oregon liquor control commission

Oregon: Legislature Forcing OMMP Into OLCC And Will Make Patients Pay For It

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By Derrick Stanley
Hemp News

SB 1057's latest amendments are on the schedule for another Public Hearing and Possible Work Session for the Tuesday, April 25th meeting of the Joint Committee on Marijuana Legalization.

The Oregon Cannabis Connection reports that the Oregon Liquor Control Commission shall use the system developed and maintained for OLCC licensees:

1. To track the production, processing and transfer of cannabis by Oregon Medical Marijuana Program growers.

2. OLCC may conduct inspections and investigations, including inspections and investigations of OMMP grow sites.

This means that the OLCC will be in the backyard of every OMMP grower that is growing for more than two patients.

Patient-growers will be required to pay $2,000 annually to grow their own medicine at addresses where more than 12 plants are grown.

To protest these changes, contact the Joint Committee members. Their information can be found at: https://olis.leg.state.or.us/liz/2017R1/Committees/JMR/Overview

Oregon: Cannabis Lobby Day and Rally at the Capitol

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Campaign for the Restoration and Regulation of Hemp (CRRH), along with several other cannabis organizations, will be participating in Cannabis Lobby Day at the Oregon State Capitol on Monday, February 8, 2016. A press conference is scheduled for noon, 12 pm. The free speech event, will feature speakers, music and vendors until 5 pm.

On February 2, the Joint Committee for Marijuana Legalization held a Public Hearing to discuss HB 4014 and SB 1511. Hundreds attended, but only a fraction where allowed to testify due to time restrictions.

HB 4014 makes changes to laws regulating production, processing, sale, use and governance of cannabis. As citizens, we must protect the OMMP and continue the fight for patient rights and access to medicine.

SB 1511 directs the Oregon Liquor Control Commission to register qualified marijuana producers, marijuana processors, marijuana wholesalers and marijuana retailers for purposes of producing, processing and selling marijuana and usable marijuana and medical grade cannabinoid products, cannabinoid concentrates and cannabinoid extracts. "We will be rallying to prevent over-regulation of marijuana under M91 by the OHA, OLCC, OAC and ONI that could hinder, rather than aid, the creation, regulation and stabilization of legal marijuana related businesses," said press liaison Michael Bachara of CRRH.

Oregon: 142 Marijuana Applications Received On First Day

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By Steve Elliott
Hemp News

Monday was the first day for license applications to enter Oregon's new recreational marijuana retail market, and the Oregon Liquor Control Commission had received 142 applications by 8 a.m. Tuesday morning.

Seventy-five of the applications came from growers, most of them planning operations in Clackamas, Jackson, Lane and Multnomah counties, reports Noelle Crombie at The Oregonian.

Oregon doesn't plan to cap the number of marijuana licenses it will issue. According to a report from the liquor commission, the state will issue a total of 850 recreational marijuana licenses by the end of next year.

Applications are being accepted from marijuana processors, wholesalers, retailers, producers, laboratories and researchers, but as of Tuesday morning, no labs or researchers had applied, according to the OLCC.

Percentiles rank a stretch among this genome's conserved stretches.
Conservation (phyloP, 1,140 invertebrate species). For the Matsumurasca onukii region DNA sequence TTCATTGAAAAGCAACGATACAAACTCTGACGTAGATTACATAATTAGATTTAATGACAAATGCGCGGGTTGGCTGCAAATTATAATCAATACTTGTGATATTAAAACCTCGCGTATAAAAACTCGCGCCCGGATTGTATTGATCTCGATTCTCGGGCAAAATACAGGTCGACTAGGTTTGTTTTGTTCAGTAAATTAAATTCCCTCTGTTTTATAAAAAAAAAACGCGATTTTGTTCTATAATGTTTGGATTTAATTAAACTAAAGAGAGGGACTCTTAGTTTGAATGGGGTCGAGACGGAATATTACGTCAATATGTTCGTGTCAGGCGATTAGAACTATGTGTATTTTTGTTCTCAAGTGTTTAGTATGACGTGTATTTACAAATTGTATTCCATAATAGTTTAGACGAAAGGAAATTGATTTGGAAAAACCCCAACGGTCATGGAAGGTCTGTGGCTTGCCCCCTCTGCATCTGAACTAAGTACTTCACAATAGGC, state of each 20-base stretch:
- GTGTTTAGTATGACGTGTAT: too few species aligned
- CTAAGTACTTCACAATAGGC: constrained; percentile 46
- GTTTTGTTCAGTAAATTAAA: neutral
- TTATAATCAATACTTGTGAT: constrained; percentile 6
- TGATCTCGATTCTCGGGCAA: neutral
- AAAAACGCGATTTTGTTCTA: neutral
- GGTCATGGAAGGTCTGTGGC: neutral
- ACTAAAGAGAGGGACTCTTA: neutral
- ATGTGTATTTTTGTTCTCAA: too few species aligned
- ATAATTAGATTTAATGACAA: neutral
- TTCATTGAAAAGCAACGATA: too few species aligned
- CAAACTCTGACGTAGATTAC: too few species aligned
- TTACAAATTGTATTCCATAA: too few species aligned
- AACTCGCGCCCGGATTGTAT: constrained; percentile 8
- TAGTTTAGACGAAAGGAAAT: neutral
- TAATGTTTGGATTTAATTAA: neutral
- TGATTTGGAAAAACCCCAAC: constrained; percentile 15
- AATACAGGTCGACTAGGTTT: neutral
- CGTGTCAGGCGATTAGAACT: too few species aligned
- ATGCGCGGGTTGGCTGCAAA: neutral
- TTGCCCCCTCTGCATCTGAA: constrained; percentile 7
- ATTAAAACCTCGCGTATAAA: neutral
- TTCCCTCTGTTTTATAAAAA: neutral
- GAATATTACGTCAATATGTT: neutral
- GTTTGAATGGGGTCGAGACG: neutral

The counties with the largest number among all applicants so far, according to the OLCC, are Multnomah County with 30; Clackamas County with 18; Jackson County with 17 and Lane County with 16 applications.

Oregon: Retail Marijuana Rules Adopted; On Site Consumption Prohibited

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By Steve Elliott
Hemp News

Marijuana stores will be prohibited from allowing on site consumption, and wouldn't be allowed to sell both recreational and medical marijuana under preliminary regulations approved Thursday by the Oregon Liquor Control Commission.

More than 70 pages of rules were approved to govern Oregon's retail marijuana system once it is fully operational next year, reports Jonathan J. Cooper of the Associated Press. While medical marijuana dispensaries were allowed to begin selling to recreational customers 21 and older on October 1, they can do so only until January 1.

By 2017, all companies producing or selling recreational cannabis will be required to follow the OLCC's rules for health, safety, and security. The rules must be in place for Oregon to start accepting applications in January for licenses to operate marijuana businesses.

The rules will limit the size of growing operations to 10,000 square feet indoors, and 40,000 square feet outdoors. The rules are an attempt to control the amount of cannabis entering the legal market. "It's a really tough issue, and I don't think we have the data at this point," said OLCC Chairman Rob Partridge.

The OLCC also bans on site use of marijuana in stores. Employees with medical authorizations can do so in private, along and out of view, but they can't be "intoxicated," whatever that means.

Oregon: Medical Marijuana Dispensaries Struggle While Recreational Marijuana Skyrockets

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By Steve Elliott
Hemp News

A gold-rush mentality after recreational marijuana legalization in Oregon is part of what's leading medical cannabis dispensaries to close faster than ever.

Some medical dispensary owners had hoped that October 1, the day recreational marijuana sales became legal in Oregon, would be a saving grace for struggling businesses, reports Kristyna Wentz-Graff at The Oregonian.

"Most people are hanging on until the climate gets better," said Sam Heywood, co-owner of the Portland dispensary Farma, a few days before recreational sales went into effect. "If it didn't have that horizon where the regulatory climate is expected to improve, I suspect a lot of people would have given up by now."